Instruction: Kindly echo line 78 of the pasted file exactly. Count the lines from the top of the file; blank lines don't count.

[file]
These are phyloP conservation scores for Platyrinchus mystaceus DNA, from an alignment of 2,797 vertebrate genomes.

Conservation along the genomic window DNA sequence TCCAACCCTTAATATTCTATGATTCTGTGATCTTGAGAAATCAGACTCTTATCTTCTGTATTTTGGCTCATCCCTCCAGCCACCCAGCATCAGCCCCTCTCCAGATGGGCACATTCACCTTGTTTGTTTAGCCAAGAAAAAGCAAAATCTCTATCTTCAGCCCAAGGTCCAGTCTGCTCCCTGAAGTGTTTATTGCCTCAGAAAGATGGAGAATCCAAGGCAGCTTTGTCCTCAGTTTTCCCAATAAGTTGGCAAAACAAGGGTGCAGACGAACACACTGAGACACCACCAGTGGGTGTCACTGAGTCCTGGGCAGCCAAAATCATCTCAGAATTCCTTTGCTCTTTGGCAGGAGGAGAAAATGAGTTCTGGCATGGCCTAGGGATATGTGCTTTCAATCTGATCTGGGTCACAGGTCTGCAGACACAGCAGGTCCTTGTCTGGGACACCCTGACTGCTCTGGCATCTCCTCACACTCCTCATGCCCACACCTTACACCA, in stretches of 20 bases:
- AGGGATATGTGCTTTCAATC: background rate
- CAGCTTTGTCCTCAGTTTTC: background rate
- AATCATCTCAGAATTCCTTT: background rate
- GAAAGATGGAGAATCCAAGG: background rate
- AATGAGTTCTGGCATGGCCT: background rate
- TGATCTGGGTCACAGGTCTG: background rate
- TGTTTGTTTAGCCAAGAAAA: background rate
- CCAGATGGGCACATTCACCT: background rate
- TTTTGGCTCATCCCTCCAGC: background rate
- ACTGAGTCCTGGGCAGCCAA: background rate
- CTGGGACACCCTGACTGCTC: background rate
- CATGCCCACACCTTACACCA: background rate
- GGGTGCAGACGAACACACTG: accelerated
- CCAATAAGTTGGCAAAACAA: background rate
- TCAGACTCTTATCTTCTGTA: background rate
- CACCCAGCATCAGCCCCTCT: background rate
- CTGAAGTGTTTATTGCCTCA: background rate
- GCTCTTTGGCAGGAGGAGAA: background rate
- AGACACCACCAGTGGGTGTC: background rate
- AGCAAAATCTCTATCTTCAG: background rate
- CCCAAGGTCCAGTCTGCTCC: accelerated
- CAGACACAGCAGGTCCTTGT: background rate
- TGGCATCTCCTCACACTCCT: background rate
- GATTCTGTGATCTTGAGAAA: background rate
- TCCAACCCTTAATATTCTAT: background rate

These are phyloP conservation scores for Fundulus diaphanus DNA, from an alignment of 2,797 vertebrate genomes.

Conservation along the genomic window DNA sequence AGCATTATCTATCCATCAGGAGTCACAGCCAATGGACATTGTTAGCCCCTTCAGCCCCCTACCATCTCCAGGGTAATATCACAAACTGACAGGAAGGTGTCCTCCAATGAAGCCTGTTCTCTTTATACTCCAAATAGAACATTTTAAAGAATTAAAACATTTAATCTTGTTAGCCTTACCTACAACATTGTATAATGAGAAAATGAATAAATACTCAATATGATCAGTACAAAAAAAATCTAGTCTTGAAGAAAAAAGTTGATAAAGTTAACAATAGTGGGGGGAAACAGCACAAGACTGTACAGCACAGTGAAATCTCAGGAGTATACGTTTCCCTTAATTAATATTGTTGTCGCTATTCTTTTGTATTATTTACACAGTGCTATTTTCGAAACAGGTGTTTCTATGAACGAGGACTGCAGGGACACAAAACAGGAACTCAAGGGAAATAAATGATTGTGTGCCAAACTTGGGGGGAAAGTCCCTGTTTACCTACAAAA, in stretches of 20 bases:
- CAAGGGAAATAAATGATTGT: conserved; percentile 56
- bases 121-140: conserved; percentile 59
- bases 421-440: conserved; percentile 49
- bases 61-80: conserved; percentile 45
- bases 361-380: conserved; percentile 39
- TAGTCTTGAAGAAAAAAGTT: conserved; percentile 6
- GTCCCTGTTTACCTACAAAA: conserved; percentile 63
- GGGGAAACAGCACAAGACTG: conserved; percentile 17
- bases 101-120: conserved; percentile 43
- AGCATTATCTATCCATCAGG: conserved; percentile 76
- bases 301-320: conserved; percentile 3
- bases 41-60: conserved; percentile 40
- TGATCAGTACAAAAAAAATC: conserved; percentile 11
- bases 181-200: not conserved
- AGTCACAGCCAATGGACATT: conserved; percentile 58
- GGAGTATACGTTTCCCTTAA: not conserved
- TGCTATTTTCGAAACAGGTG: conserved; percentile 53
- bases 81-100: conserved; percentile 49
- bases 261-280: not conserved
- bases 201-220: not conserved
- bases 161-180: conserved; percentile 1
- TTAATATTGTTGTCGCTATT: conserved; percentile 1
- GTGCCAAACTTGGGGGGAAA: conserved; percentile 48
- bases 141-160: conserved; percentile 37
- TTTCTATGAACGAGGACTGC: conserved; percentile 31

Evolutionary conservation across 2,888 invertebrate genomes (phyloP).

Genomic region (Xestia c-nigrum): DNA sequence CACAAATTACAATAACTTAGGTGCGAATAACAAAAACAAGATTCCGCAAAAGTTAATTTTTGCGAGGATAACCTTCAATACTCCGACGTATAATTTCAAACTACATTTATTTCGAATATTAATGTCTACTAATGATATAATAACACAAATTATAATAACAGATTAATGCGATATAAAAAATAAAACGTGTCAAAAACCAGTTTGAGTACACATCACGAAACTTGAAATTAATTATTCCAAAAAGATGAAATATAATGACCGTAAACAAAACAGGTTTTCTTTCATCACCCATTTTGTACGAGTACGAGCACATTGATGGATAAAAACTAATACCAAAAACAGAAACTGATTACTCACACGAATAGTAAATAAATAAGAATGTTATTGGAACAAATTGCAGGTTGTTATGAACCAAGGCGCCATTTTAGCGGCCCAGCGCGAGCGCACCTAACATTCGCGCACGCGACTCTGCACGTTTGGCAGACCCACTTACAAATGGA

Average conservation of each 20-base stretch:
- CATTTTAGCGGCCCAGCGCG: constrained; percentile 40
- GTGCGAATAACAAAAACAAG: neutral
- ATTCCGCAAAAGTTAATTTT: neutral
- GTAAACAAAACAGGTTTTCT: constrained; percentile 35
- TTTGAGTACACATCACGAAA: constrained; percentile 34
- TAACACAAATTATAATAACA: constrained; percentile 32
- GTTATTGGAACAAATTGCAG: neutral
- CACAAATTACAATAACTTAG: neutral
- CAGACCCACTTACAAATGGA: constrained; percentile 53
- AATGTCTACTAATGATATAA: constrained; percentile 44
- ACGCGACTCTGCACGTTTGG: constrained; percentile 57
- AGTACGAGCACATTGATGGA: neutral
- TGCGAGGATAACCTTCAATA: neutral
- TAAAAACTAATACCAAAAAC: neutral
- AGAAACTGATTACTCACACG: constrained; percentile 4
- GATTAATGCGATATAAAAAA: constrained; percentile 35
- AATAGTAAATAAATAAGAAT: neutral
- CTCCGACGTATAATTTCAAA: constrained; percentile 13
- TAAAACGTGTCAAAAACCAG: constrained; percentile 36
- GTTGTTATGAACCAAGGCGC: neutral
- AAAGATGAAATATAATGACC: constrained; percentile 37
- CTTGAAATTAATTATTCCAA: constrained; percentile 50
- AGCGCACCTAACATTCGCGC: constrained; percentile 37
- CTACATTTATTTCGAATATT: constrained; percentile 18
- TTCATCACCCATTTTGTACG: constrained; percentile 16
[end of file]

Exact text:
- AAAGATGAAATATAATGACC: constrained; percentile 37